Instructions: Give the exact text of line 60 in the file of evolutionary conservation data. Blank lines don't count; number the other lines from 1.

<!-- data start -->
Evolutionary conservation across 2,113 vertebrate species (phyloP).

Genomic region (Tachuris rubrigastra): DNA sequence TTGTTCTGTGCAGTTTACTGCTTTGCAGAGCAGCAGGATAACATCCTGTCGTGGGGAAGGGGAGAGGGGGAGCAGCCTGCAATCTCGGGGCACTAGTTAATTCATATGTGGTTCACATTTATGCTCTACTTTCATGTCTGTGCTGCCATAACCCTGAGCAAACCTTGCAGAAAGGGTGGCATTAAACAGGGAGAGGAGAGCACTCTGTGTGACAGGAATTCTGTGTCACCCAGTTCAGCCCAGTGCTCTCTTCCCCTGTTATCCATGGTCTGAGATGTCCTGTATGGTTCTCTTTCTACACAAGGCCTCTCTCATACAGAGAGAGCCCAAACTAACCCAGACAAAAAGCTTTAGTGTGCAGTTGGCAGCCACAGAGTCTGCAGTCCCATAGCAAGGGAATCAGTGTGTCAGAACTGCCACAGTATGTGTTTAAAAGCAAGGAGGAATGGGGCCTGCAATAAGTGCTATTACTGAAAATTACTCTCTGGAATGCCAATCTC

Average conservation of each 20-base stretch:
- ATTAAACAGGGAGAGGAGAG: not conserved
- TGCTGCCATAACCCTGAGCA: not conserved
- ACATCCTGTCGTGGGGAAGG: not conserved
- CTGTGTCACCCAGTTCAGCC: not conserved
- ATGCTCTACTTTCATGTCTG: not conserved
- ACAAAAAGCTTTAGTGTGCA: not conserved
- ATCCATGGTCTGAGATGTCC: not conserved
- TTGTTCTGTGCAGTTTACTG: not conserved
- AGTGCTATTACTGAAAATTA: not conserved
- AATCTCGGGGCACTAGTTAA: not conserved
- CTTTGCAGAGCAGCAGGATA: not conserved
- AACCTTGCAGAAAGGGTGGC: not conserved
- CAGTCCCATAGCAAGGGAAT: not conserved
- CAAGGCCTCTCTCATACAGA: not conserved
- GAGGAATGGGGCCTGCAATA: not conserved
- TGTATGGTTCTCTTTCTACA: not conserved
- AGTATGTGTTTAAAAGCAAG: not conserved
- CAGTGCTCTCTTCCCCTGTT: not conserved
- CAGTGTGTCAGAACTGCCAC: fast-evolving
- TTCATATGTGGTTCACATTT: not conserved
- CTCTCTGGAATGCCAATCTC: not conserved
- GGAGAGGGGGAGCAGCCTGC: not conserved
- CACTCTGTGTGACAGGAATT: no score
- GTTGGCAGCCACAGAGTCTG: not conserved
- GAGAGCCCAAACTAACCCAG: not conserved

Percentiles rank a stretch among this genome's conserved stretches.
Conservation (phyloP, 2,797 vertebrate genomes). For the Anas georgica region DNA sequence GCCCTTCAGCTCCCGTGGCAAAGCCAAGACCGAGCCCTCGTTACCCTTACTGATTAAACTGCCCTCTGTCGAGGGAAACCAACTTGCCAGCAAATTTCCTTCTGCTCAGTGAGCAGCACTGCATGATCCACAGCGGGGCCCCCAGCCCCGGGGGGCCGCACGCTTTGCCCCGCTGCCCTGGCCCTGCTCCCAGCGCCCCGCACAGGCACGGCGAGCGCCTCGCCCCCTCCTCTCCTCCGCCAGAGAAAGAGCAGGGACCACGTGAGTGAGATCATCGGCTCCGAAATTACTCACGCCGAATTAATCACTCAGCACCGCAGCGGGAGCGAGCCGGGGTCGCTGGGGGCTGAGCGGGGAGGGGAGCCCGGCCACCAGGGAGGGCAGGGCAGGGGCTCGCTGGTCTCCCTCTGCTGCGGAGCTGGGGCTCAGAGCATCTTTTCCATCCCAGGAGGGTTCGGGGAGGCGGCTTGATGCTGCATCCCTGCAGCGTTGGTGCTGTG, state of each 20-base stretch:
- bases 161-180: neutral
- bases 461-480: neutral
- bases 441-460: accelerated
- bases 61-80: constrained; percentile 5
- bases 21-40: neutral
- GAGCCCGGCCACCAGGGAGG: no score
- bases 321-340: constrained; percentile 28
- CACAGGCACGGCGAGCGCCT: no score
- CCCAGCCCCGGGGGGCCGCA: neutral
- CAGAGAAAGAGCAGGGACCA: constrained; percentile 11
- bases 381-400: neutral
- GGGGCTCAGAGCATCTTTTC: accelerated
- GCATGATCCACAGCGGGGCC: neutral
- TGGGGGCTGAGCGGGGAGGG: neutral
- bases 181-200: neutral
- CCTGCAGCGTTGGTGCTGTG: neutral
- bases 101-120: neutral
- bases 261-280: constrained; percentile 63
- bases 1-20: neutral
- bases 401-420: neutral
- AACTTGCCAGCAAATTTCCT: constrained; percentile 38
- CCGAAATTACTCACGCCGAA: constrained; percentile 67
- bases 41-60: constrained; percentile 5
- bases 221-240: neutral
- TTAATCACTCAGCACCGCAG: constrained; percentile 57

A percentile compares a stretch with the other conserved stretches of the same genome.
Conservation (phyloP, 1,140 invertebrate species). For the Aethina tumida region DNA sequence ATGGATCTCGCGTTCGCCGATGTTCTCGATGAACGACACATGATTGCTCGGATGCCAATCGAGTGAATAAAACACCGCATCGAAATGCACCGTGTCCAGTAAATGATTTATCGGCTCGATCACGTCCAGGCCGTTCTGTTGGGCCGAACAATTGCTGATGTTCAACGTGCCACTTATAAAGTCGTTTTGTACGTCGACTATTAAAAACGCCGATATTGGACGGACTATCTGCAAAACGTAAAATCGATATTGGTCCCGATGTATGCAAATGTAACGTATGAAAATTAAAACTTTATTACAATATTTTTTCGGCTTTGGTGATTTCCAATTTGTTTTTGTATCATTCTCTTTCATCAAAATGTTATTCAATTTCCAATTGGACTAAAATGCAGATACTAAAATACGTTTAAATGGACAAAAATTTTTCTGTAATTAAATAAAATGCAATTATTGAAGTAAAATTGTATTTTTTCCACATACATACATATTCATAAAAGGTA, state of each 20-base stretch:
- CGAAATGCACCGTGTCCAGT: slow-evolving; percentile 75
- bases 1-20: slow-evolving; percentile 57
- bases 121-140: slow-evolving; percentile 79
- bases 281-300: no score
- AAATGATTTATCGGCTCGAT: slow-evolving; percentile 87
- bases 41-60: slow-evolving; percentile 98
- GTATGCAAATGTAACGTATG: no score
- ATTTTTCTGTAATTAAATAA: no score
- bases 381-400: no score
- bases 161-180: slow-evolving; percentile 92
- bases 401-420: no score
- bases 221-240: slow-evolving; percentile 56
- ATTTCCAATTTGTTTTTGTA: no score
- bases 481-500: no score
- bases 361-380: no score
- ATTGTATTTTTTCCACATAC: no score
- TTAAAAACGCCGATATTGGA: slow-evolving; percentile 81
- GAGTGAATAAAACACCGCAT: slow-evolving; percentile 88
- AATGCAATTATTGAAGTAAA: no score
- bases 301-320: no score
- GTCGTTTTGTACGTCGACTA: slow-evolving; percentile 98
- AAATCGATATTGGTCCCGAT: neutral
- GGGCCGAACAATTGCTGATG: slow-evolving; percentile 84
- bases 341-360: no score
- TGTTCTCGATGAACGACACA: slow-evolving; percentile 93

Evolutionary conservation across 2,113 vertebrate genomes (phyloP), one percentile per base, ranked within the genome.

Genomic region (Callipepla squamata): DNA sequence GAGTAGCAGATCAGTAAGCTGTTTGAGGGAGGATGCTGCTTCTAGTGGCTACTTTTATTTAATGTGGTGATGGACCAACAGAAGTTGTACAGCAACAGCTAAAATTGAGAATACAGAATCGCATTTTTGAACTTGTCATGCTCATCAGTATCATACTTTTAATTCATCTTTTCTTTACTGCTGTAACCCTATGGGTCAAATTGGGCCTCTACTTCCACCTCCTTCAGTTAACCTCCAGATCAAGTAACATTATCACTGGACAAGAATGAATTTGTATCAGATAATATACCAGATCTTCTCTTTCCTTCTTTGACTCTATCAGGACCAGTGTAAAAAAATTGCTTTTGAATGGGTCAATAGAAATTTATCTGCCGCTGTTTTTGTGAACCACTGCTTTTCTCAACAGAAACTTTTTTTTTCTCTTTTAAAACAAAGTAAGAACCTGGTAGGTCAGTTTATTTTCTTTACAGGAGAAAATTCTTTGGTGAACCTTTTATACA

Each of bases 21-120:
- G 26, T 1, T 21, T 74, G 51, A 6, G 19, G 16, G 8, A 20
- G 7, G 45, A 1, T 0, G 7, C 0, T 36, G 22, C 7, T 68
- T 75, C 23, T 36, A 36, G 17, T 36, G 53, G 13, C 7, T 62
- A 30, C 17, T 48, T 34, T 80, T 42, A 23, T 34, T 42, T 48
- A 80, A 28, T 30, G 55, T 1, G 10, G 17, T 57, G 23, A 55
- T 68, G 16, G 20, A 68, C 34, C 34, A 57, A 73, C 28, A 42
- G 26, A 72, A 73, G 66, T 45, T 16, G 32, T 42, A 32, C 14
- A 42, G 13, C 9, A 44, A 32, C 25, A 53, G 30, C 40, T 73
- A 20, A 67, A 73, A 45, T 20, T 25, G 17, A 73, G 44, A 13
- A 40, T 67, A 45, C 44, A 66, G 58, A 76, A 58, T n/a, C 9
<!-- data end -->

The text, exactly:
- bases 121-140: slow-evolving; percentile 79